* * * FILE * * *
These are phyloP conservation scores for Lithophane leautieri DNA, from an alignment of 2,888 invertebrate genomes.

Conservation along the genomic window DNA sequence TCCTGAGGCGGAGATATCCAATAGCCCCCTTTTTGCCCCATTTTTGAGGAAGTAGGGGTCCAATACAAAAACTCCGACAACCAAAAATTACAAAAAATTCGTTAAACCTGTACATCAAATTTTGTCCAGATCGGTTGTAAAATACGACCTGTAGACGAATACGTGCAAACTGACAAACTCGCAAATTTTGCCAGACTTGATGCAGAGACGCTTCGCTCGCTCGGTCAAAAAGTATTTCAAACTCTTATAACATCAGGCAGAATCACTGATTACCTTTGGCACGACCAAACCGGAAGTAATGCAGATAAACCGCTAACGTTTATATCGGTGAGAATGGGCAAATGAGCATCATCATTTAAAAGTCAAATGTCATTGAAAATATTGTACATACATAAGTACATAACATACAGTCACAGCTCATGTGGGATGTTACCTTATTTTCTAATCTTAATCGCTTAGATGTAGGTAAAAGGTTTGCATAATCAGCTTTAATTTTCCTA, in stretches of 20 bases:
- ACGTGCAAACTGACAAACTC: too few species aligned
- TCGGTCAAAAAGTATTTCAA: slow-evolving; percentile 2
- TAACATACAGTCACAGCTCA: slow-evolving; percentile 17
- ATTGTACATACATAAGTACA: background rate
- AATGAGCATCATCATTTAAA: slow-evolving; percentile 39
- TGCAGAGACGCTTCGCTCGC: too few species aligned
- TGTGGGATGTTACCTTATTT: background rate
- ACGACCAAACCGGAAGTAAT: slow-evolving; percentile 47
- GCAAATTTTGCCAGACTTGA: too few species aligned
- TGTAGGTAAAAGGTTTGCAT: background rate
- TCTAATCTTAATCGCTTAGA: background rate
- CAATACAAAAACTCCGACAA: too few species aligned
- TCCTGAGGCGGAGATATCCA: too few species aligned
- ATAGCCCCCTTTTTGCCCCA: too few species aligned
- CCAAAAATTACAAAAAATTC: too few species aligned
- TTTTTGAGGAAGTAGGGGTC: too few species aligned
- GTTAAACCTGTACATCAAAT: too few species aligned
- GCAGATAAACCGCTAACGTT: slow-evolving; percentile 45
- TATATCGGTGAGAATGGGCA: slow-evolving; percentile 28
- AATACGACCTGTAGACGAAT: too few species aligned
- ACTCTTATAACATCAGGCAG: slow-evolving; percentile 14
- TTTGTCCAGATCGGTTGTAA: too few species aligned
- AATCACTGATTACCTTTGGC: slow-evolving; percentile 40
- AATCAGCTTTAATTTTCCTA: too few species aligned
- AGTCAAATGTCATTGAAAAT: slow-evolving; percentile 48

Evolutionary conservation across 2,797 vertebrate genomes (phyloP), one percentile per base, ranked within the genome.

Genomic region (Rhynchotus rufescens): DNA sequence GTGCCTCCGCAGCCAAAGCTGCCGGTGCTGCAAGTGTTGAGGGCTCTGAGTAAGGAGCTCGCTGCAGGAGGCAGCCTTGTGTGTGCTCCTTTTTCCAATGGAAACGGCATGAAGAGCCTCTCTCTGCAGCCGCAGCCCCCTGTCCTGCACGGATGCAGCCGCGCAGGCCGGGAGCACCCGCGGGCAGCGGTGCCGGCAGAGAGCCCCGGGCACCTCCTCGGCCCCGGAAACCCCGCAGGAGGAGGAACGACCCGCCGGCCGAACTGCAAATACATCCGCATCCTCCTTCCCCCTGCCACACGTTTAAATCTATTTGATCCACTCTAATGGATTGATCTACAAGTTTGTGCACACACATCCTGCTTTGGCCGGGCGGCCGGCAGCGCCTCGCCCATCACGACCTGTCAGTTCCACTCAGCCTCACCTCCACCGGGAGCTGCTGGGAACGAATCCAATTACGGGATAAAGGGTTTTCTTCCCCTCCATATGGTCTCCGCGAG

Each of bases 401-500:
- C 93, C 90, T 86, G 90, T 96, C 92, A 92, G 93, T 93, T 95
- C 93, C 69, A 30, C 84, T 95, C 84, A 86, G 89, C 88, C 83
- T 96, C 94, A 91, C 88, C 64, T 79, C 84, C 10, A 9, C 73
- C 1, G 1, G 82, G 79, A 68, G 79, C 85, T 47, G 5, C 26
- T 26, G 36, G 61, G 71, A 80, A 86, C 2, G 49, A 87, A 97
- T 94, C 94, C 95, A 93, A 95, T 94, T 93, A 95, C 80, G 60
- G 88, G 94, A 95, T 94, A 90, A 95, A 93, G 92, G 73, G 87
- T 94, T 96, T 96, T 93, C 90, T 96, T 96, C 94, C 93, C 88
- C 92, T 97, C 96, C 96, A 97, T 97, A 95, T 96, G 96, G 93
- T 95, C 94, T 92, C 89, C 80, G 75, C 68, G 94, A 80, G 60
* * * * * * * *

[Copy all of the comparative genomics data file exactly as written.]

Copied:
These are phyloP conservation scores for Lithophane leautieri DNA, from an alignment of 2,888 invertebrate genomes.

Conservation along the genomic window DNA sequence TCCTGAGGCGGAGATATCCAATAGCCCCCTTTTTGCCCCATTTTTGAGGAAGTAGGGGTCCAATACAAAAACTCCGACAACCAAAAATTACAAAAAATTCGTTAAACCTGTACATCAAATTTTGTCCAGATCGGTTGTAAAATACGACCTGTAGACGAATACGTGCAAACTGACAAACTCGCAAATTTTGCCAGACTTGATGCAGAGACGCTTCGCTCGCTCGGTCAAAAAGTATTTCAAACTCTTATAACATCAGGCAGAATCACTGATTACCTTTGGCACGACCAAACCGGAAGTAATGCAGATAAACCGCTAACGTTTATATCGGTGAGAATGGGCAAATGAGCATCATCATTTAAAAGTCAAATGTCATTGAAAATATTGTACATACATAAGTACATAACATACAGTCACAGCTCATGTGGGATGTTACCTTATTTTCTAATCTTAATCGCTTAGATGTAGGTAAAAGGTTTGCATAATCAGCTTTAATTTTCCTA, in stretches of 20 bases:
- ACGTGCAAACTGACAAACTC: too few species aligned
- TCGGTCAAAAAGTATTTCAA: slow-evolving; percentile 2
- TAACATACAGTCACAGCTCA: slow-evolving; percentile 17
- ATTGTACATACATAAGTACA: background rate
- AATGAGCATCATCATTTAAA: slow-evolving; percentile 39
- TGCAGAGACGCTTCGCTCGC: too few species aligned
- TGTGGGATGTTACCTTATTT: background rate
- ACGACCAAACCGGAAGTAAT: slow-evolving; percentile 47
- GCAAATTTTGCCAGACTTGA: too few species aligned
- TGTAGGTAAAAGGTTTGCAT: background rate
- TCTAATCTTAATCGCTTAGA: background rate
- CAATACAAAAACTCCGACAA: too few species aligned
- TCCTGAGGCGGAGATATCCA: too few species aligned
- ATAGCCCCCTTTTTGCCCCA: too few species aligned
- CCAAAAATTACAAAAAATTC: too few species aligned
- TTTTTGAGGAAGTAGGGGTC: too few species aligned
- GTTAAACCTGTACATCAAAT: too few species aligned
- GCAGATAAACCGCTAACGTT: slow-evolving; percentile 45
- TATATCGGTGAGAATGGGCA: slow-evolving; percentile 28
- AATACGACCTGTAGACGAAT: too few species aligned
- ACTCTTATAACATCAGGCAG: slow-evolving; percentile 14
- TTTGTCCAGATCGGTTGTAA: too few species aligned
- AATCACTGATTACCTTTGGC: slow-evolving; percentile 40
- AATCAGCTTTAATTTTCCTA: too few species aligned
- AGTCAAATGTCATTGAAAAT: slow-evolving; percentile 48

Evolutionary conservation across 2,797 vertebrate genomes (phyloP), one percentile per base, ranked within the genome.

Genomic region (Rhynchotus rufescens): DNA sequence GTGCCTCCGCAGCCAAAGCTGCCGGTGCTGCAAGTGTTGAGGGCTCTGAGTAAGGAGCTCGCTGCAGGAGGCAGCCTTGTGTGTGCTCCTTTTTCCAATGGAAACGGCATGAAGAGCCTCTCTCTGCAGCCGCAGCCCCCTGTCCTGCACGGATGCAGCCGCGCAGGCCGGGAGCACCCGCGGGCAGCGGTGCCGGCAGAGAGCCCCGGGCACCTCCTCGGCCCCGGAAACCCCGCAGGAGGAGGAACGACCCGCCGGCCGAACTGCAAATACATCCGCATCCTCCTTCCCCCTGCCACACGTTTAAATCTATTTGATCCACTCTAATGGATTGATCTACAAGTTTGTGCACACACATCCTGCTTTGGCCGGGCGGCCGGCAGCGCCTCGCCCATCACGACCTGTCAGTTCCACTCAGCCTCACCTCCACCGGGAGCTGCTGGGAACGAATCCAATTACGGGATAAAGGGTTTTCTTCCCCTCCATATGGTCTCCGCGAG

Each of bases 401-500:
- C 93, C 90, T 86, G 90, T 96, C 92, A 92, G 93, T 93, T 95
- C 93, C 69, A 30, C 84, T 95, C 84, A 86, G 89, C 88, C 83
- T 96, C 94, A 91, C 88, C 64, T 79, C 84, C 10, A 9, C 73
- C 1, G 1, G 82, G 79, A 68, G 79, C 85, T 47, G 5, C 26
- T 26, G 36, G 61, G 71, A 80, A 86, C 2, G 49, A 87, A 97
- T 94, C 94, C 95, A 93, A 95, T 94, T 93, A 95, C 80, G 60
- G 88, G 94, A 95, T 94, A 90, A 95, A 93, G 92, G 73, G 87
- T 94, T 96, T 96, T 93, C 90, T 96, T 96, C 94, C 93, C 88
- C 92, T 97, C 96, C 96, A 97, T 97, A 95, T 96, G 96, G 93
- T 95, C 94, T 92, C 89, C 80, G 75, C 68, G 94, A 80, G 60